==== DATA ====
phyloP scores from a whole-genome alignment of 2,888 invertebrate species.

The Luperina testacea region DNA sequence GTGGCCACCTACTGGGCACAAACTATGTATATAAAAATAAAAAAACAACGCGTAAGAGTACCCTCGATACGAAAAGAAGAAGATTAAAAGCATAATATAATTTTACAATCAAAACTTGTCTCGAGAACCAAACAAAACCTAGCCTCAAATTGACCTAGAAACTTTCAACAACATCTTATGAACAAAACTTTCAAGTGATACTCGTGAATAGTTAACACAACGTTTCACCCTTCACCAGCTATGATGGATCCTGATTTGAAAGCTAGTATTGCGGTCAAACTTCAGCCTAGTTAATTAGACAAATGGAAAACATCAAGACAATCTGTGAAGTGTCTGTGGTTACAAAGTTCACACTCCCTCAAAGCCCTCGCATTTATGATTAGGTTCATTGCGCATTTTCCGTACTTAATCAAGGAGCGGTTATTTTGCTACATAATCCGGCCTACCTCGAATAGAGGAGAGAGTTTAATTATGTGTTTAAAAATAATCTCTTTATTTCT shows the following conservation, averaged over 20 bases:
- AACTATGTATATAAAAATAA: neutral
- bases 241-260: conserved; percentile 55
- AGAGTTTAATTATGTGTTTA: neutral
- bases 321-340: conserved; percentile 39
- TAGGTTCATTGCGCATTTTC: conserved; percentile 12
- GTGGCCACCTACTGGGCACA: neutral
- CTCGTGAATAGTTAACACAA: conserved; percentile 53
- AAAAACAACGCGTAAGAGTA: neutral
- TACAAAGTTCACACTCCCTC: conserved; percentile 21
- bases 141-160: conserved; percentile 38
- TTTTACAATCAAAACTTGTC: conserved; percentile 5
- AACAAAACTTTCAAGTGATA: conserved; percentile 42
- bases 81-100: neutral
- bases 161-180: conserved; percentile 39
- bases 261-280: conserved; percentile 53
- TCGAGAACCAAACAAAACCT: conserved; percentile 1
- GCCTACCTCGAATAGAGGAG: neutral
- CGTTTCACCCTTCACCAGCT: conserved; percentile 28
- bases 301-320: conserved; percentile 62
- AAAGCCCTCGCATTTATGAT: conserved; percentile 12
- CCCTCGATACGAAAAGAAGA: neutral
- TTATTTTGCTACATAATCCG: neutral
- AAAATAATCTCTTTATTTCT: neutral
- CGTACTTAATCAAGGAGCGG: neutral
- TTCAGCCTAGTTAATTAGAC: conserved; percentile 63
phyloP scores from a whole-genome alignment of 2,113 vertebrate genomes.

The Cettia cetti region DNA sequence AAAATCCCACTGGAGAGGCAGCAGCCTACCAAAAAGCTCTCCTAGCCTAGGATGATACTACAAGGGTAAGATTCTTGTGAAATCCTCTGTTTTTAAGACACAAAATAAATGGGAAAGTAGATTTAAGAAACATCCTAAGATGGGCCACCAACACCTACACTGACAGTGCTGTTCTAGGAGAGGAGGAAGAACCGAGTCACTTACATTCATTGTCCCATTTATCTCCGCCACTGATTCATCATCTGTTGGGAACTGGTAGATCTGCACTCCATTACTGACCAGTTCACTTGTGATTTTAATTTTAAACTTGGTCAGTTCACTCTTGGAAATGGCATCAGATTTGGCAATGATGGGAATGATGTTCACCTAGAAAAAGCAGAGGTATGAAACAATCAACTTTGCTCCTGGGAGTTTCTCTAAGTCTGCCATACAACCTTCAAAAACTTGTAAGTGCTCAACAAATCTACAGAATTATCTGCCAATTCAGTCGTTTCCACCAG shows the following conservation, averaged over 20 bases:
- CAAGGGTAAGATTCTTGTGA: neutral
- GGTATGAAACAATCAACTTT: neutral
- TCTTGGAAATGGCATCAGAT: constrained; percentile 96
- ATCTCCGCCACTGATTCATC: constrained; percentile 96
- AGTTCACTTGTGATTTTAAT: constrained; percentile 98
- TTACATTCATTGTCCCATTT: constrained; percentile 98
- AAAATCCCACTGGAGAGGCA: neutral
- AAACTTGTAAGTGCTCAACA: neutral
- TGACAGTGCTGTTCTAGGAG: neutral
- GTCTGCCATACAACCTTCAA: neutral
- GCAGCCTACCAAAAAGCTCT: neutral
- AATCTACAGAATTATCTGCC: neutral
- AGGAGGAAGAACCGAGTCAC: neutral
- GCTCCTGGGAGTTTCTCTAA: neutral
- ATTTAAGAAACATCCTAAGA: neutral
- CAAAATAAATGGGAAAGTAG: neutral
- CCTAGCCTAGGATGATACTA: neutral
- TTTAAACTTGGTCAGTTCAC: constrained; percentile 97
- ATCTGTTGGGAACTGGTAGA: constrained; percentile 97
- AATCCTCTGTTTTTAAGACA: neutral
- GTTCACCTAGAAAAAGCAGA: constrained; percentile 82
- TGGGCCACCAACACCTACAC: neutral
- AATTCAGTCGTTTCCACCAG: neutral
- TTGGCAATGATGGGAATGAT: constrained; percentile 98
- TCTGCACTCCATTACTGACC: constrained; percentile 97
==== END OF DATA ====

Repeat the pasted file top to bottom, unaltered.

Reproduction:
phyloP scores from a whole-genome alignment of 2,888 invertebrate species.

The Luperina testacea region DNA sequence GTGGCCACCTACTGGGCACAAACTATGTATATAAAAATAAAAAAACAACGCGTAAGAGTACCCTCGATACGAAAAGAAGAAGATTAAAAGCATAATATAATTTTACAATCAAAACTTGTCTCGAGAACCAAACAAAACCTAGCCTCAAATTGACCTAGAAACTTTCAACAACATCTTATGAACAAAACTTTCAAGTGATACTCGTGAATAGTTAACACAACGTTTCACCCTTCACCAGCTATGATGGATCCTGATTTGAAAGCTAGTATTGCGGTCAAACTTCAGCCTAGTTAATTAGACAAATGGAAAACATCAAGACAATCTGTGAAGTGTCTGTGGTTACAAAGTTCACACTCCCTCAAAGCCCTCGCATTTATGATTAGGTTCATTGCGCATTTTCCGTACTTAATCAAGGAGCGGTTATTTTGCTACATAATCCGGCCTACCTCGAATAGAGGAGAGAGTTTAATTATGTGTTTAAAAATAATCTCTTTATTTCT shows the following conservation, averaged over 20 bases:
- AACTATGTATATAAAAATAA: neutral
- bases 241-260: conserved; percentile 55
- AGAGTTTAATTATGTGTTTA: neutral
- bases 321-340: conserved; percentile 39
- TAGGTTCATTGCGCATTTTC: conserved; percentile 12
- GTGGCCACCTACTGGGCACA: neutral
- CTCGTGAATAGTTAACACAA: conserved; percentile 53
- AAAAACAACGCGTAAGAGTA: neutral
- TACAAAGTTCACACTCCCTC: conserved; percentile 21
- bases 141-160: conserved; percentile 38
- TTTTACAATCAAAACTTGTC: conserved; percentile 5
- AACAAAACTTTCAAGTGATA: conserved; percentile 42
- bases 81-100: neutral
- bases 161-180: conserved; percentile 39
- bases 261-280: conserved; percentile 53
- TCGAGAACCAAACAAAACCT: conserved; percentile 1
- GCCTACCTCGAATAGAGGAG: neutral
- CGTTTCACCCTTCACCAGCT: conserved; percentile 28
- bases 301-320: conserved; percentile 62
- AAAGCCCTCGCATTTATGAT: conserved; percentile 12
- CCCTCGATACGAAAAGAAGA: neutral
- TTATTTTGCTACATAATCCG: neutral
- AAAATAATCTCTTTATTTCT: neutral
- CGTACTTAATCAAGGAGCGG: neutral
- TTCAGCCTAGTTAATTAGAC: conserved; percentile 63
phyloP scores from a whole-genome alignment of 2,113 vertebrate genomes.

The Cettia cetti region DNA sequence AAAATCCCACTGGAGAGGCAGCAGCCTACCAAAAAGCTCTCCTAGCCTAGGATGATACTACAAGGGTAAGATTCTTGTGAAATCCTCTGTTTTTAAGACACAAAATAAATGGGAAAGTAGATTTAAGAAACATCCTAAGATGGGCCACCAACACCTACACTGACAGTGCTGTTCTAGGAGAGGAGGAAGAACCGAGTCACTTACATTCATTGTCCCATTTATCTCCGCCACTGATTCATCATCTGTTGGGAACTGGTAGATCTGCACTCCATTACTGACCAGTTCACTTGTGATTTTAATTTTAAACTTGGTCAGTTCACTCTTGGAAATGGCATCAGATTTGGCAATGATGGGAATGATGTTCACCTAGAAAAAGCAGAGGTATGAAACAATCAACTTTGCTCCTGGGAGTTTCTCTAAGTCTGCCATACAACCTTCAAAAACTTGTAAGTGCTCAACAAATCTACAGAATTATCTGCCAATTCAGTCGTTTCCACCAG shows the following conservation, averaged over 20 bases:
- CAAGGGTAAGATTCTTGTGA: neutral
- GGTATGAAACAATCAACTTT: neutral
- TCTTGGAAATGGCATCAGAT: constrained; percentile 96
- ATCTCCGCCACTGATTCATC: constrained; percentile 96
- AGTTCACTTGTGATTTTAAT: constrained; percentile 98
- TTACATTCATTGTCCCATTT: constrained; percentile 98
- AAAATCCCACTGGAGAGGCA: neutral
- AAACTTGTAAGTGCTCAACA: neutral
- TGACAGTGCTGTTCTAGGAG: neutral
- GTCTGCCATACAACCTTCAA: neutral
- GCAGCCTACCAAAAAGCTCT: neutral
- AATCTACAGAATTATCTGCC: neutral
- AGGAGGAAGAACCGAGTCAC: neutral
- GCTCCTGGGAGTTTCTCTAA: neutral
- ATTTAAGAAACATCCTAAGA: neutral
- CAAAATAAATGGGAAAGTAG: neutral
- CCTAGCCTAGGATGATACTA: neutral
- TTTAAACTTGGTCAGTTCAC: constrained; percentile 97
- ATCTGTTGGGAACTGGTAGA: constrained; percentile 97
- AATCCTCTGTTTTTAAGACA: neutral
- GTTCACCTAGAAAAAGCAGA: constrained; percentile 82
- TGGGCCACCAACACCTACAC: neutral
- AATTCAGTCGTTTCCACCAG: neutral
- TTGGCAATGATGGGAATGAT: constrained; percentile 98
- TCTGCACTCCATTACTGACC: constrained; percentile 97